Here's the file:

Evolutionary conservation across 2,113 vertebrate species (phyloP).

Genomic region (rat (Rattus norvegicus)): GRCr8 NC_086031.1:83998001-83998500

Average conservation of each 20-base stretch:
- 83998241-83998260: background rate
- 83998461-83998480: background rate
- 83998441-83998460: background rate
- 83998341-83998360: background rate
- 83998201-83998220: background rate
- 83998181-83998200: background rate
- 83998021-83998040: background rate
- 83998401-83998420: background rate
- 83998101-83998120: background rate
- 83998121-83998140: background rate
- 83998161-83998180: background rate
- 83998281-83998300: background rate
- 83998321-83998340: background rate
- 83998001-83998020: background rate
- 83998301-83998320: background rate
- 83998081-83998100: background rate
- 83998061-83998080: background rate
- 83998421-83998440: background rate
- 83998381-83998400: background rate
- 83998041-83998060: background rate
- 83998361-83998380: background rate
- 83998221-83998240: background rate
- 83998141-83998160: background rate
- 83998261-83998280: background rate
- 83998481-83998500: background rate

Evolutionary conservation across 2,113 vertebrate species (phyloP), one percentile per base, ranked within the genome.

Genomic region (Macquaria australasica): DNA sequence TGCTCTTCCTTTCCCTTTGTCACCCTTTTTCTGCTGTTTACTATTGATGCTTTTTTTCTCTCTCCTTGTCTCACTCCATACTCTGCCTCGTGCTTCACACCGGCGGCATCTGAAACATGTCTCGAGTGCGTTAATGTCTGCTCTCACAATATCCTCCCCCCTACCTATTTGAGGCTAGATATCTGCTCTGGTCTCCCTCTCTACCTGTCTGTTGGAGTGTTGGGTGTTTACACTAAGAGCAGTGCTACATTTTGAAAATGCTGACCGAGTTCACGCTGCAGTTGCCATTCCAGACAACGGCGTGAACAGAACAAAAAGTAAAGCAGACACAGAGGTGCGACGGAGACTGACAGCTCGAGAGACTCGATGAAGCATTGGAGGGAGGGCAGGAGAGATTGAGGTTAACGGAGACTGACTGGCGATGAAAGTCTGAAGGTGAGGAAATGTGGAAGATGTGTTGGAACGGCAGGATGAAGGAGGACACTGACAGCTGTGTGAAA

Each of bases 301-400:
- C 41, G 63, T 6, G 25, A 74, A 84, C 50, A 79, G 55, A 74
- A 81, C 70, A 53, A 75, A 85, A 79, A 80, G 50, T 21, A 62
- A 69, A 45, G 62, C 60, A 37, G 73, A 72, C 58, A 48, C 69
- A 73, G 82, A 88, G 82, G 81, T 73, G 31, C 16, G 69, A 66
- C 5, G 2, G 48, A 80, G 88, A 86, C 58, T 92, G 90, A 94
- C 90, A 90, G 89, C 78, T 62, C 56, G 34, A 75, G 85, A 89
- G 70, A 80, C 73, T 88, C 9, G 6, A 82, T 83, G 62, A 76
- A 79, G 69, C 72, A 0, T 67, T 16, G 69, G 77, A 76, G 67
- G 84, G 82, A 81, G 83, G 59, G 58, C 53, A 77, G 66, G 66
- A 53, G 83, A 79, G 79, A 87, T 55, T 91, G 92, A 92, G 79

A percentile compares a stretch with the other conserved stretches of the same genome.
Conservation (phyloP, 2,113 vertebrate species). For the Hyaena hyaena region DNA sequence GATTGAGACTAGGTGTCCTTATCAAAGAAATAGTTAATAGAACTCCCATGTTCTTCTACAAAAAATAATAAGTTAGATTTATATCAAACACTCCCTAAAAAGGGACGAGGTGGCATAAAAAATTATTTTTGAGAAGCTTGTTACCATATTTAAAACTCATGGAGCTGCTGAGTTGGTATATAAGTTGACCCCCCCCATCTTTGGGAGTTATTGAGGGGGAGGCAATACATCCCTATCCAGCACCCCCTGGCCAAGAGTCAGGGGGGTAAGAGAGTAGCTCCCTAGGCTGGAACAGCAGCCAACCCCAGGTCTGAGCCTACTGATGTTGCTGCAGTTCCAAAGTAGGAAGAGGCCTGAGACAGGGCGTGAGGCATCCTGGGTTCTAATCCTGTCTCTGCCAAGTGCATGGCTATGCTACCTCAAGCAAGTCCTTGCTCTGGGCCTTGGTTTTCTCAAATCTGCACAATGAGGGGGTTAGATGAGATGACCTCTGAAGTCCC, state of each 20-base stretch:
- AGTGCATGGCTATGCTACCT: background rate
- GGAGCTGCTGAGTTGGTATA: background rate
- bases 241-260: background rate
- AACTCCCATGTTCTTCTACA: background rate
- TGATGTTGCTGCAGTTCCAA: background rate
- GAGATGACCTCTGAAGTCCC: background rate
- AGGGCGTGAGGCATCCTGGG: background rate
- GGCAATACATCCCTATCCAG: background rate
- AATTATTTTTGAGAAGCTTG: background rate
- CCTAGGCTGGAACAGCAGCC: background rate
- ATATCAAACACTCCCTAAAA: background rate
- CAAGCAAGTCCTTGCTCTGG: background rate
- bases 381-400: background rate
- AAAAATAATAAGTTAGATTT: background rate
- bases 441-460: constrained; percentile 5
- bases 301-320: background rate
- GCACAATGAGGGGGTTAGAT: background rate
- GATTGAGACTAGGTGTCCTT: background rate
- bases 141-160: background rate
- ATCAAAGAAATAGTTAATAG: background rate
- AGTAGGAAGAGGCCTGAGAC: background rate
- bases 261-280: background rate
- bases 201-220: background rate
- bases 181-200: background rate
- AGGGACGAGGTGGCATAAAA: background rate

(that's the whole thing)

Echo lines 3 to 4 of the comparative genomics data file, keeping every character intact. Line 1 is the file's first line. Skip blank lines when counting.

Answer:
Average conservation of each 20-base stretch:
- 83998241-83998260: background rate